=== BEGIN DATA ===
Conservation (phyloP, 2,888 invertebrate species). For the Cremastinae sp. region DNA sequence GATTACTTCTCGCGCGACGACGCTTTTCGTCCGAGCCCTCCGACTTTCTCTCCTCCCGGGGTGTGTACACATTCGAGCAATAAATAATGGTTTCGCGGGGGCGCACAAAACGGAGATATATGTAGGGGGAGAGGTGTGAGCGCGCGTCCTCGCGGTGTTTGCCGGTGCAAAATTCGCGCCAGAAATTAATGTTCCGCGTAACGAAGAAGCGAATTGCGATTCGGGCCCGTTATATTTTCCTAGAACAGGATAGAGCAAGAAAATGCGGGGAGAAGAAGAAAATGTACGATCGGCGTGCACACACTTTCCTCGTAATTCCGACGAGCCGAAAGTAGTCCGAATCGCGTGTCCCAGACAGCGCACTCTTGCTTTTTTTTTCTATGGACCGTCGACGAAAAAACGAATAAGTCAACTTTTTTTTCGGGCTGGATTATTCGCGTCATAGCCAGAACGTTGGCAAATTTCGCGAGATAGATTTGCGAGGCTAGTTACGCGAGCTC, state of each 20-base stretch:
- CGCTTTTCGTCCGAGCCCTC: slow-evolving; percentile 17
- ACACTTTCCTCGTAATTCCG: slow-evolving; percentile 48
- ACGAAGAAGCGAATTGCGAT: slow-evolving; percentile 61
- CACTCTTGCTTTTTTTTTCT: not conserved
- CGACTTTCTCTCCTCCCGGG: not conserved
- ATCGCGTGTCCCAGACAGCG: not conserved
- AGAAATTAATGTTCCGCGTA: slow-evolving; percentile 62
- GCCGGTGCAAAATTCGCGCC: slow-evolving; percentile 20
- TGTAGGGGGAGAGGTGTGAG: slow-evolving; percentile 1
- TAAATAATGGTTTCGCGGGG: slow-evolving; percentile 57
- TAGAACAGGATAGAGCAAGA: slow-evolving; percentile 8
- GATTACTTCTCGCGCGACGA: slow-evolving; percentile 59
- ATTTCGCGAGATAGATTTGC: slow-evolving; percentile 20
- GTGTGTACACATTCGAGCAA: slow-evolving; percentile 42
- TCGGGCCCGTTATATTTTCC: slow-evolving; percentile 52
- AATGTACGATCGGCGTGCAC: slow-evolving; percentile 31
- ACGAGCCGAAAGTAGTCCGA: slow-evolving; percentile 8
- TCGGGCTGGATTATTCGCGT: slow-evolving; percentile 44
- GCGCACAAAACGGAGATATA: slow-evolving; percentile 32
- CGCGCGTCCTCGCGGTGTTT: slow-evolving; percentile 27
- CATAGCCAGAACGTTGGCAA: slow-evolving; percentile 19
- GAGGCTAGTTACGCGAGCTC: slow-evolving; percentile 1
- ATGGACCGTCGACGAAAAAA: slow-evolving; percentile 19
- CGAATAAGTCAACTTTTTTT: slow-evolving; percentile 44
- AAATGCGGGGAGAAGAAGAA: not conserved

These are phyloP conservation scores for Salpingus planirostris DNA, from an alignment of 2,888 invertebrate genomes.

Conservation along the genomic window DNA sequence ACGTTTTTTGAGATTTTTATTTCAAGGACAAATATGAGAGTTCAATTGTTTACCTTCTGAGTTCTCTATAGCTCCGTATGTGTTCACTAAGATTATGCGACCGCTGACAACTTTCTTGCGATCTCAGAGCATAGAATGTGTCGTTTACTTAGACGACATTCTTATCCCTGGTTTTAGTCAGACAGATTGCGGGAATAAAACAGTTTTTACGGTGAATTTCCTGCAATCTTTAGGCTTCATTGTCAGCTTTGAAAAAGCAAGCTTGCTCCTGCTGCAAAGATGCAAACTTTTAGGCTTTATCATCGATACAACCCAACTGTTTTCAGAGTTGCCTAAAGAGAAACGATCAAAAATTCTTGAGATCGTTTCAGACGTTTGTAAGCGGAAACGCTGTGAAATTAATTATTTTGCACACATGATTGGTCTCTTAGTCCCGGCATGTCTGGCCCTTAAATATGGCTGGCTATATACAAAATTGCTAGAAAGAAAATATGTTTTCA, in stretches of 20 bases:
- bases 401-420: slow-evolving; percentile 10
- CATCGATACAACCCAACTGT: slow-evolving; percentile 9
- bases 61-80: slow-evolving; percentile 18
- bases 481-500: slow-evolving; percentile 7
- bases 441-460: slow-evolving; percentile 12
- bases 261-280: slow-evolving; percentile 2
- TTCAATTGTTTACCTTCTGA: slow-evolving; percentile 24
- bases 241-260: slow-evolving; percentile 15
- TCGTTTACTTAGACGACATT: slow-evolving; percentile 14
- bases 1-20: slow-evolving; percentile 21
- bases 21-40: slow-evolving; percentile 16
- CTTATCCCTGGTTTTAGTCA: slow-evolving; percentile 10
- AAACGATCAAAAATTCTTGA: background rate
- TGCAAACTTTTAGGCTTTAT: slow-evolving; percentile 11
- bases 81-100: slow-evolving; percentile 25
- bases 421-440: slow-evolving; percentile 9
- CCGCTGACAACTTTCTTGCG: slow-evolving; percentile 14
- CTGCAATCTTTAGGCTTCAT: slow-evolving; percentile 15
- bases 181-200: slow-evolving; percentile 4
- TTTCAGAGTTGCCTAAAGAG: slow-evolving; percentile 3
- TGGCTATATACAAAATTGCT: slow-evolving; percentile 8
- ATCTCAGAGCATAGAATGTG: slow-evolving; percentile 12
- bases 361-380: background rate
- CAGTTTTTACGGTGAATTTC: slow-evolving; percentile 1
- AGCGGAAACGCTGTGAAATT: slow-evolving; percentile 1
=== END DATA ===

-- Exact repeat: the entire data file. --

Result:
Conservation (phyloP, 2,888 invertebrate species). For the Cremastinae sp. region DNA sequence GATTACTTCTCGCGCGACGACGCTTTTCGTCCGAGCCCTCCGACTTTCTCTCCTCCCGGGGTGTGTACACATTCGAGCAATAAATAATGGTTTCGCGGGGGCGCACAAAACGGAGATATATGTAGGGGGAGAGGTGTGAGCGCGCGTCCTCGCGGTGTTTGCCGGTGCAAAATTCGCGCCAGAAATTAATGTTCCGCGTAACGAAGAAGCGAATTGCGATTCGGGCCCGTTATATTTTCCTAGAACAGGATAGAGCAAGAAAATGCGGGGAGAAGAAGAAAATGTACGATCGGCGTGCACACACTTTCCTCGTAATTCCGACGAGCCGAAAGTAGTCCGAATCGCGTGTCCCAGACAGCGCACTCTTGCTTTTTTTTTCTATGGACCGTCGACGAAAAAACGAATAAGTCAACTTTTTTTTCGGGCTGGATTATTCGCGTCATAGCCAGAACGTTGGCAAATTTCGCGAGATAGATTTGCGAGGCTAGTTACGCGAGCTC, state of each 20-base stretch:
- CGCTTTTCGTCCGAGCCCTC: slow-evolving; percentile 17
- ACACTTTCCTCGTAATTCCG: slow-evolving; percentile 48
- ACGAAGAAGCGAATTGCGAT: slow-evolving; percentile 61
- CACTCTTGCTTTTTTTTTCT: not conserved
- CGACTTTCTCTCCTCCCGGG: not conserved
- ATCGCGTGTCCCAGACAGCG: not conserved
- AGAAATTAATGTTCCGCGTA: slow-evolving; percentile 62
- GCCGGTGCAAAATTCGCGCC: slow-evolving; percentile 20
- TGTAGGGGGAGAGGTGTGAG: slow-evolving; percentile 1
- TAAATAATGGTTTCGCGGGG: slow-evolving; percentile 57
- TAGAACAGGATAGAGCAAGA: slow-evolving; percentile 8
- GATTACTTCTCGCGCGACGA: slow-evolving; percentile 59
- ATTTCGCGAGATAGATTTGC: slow-evolving; percentile 20
- GTGTGTACACATTCGAGCAA: slow-evolving; percentile 42
- TCGGGCCCGTTATATTTTCC: slow-evolving; percentile 52
- AATGTACGATCGGCGTGCAC: slow-evolving; percentile 31
- ACGAGCCGAAAGTAGTCCGA: slow-evolving; percentile 8
- TCGGGCTGGATTATTCGCGT: slow-evolving; percentile 44
- GCGCACAAAACGGAGATATA: slow-evolving; percentile 32
- CGCGCGTCCTCGCGGTGTTT: slow-evolving; percentile 27
- CATAGCCAGAACGTTGGCAA: slow-evolving; percentile 19
- GAGGCTAGTTACGCGAGCTC: slow-evolving; percentile 1
- ATGGACCGTCGACGAAAAAA: slow-evolving; percentile 19
- CGAATAAGTCAACTTTTTTT: slow-evolving; percentile 44
- AAATGCGGGGAGAAGAAGAA: not conserved

These are phyloP conservation scores for Salpingus planirostris DNA, from an alignment of 2,888 invertebrate genomes.

Conservation along the genomic window DNA sequence ACGTTTTTTGAGATTTTTATTTCAAGGACAAATATGAGAGTTCAATTGTTTACCTTCTGAGTTCTCTATAGCTCCGTATGTGTTCACTAAGATTATGCGACCGCTGACAACTTTCTTGCGATCTCAGAGCATAGAATGTGTCGTTTACTTAGACGACATTCTTATCCCTGGTTTTAGTCAGACAGATTGCGGGAATAAAACAGTTTTTACGGTGAATTTCCTGCAATCTTTAGGCTTCATTGTCAGCTTTGAAAAAGCAAGCTTGCTCCTGCTGCAAAGATGCAAACTTTTAGGCTTTATCATCGATACAACCCAACTGTTTTCAGAGTTGCCTAAAGAGAAACGATCAAAAATTCTTGAGATCGTTTCAGACGTTTGTAAGCGGAAACGCTGTGAAATTAATTATTTTGCACACATGATTGGTCTCTTAGTCCCGGCATGTCTGGCCCTTAAATATGGCTGGCTATATACAAAATTGCTAGAAAGAAAATATGTTTTCA, in stretches of 20 bases:
- bases 401-420: slow-evolving; percentile 10
- CATCGATACAACCCAACTGT: slow-evolving; percentile 9
- bases 61-80: slow-evolving; percentile 18
- bases 481-500: slow-evolving; percentile 7
- bases 441-460: slow-evolving; percentile 12
- bases 261-280: slow-evolving; percentile 2
- TTCAATTGTTTACCTTCTGA: slow-evolving; percentile 24
- bases 241-260: slow-evolving; percentile 15
- TCGTTTACTTAGACGACATT: slow-evolving; percentile 14
- bases 1-20: slow-evolving; percentile 21
- bases 21-40: slow-evolving; percentile 16
- CTTATCCCTGGTTTTAGTCA: slow-evolving; percentile 10
- AAACGATCAAAAATTCTTGA: background rate
- TGCAAACTTTTAGGCTTTAT: slow-evolving; percentile 11
- bases 81-100: slow-evolving; percentile 25
- bases 421-440: slow-evolving; percentile 9
- CCGCTGACAACTTTCTTGCG: slow-evolving; percentile 14
- CTGCAATCTTTAGGCTTCAT: slow-evolving; percentile 15
- bases 181-200: slow-evolving; percentile 4
- TTTCAGAGTTGCCTAAAGAG: slow-evolving; percentile 3
- TGGCTATATACAAAATTGCT: slow-evolving; percentile 8
- ATCTCAGAGCATAGAATGTG: slow-evolving; percentile 12
- bases 361-380: background rate
- CAGTTTTTACGGTGAATTTC: slow-evolving; percentile 1
- AGCGGAAACGCTGTGAAATT: slow-evolving; percentile 1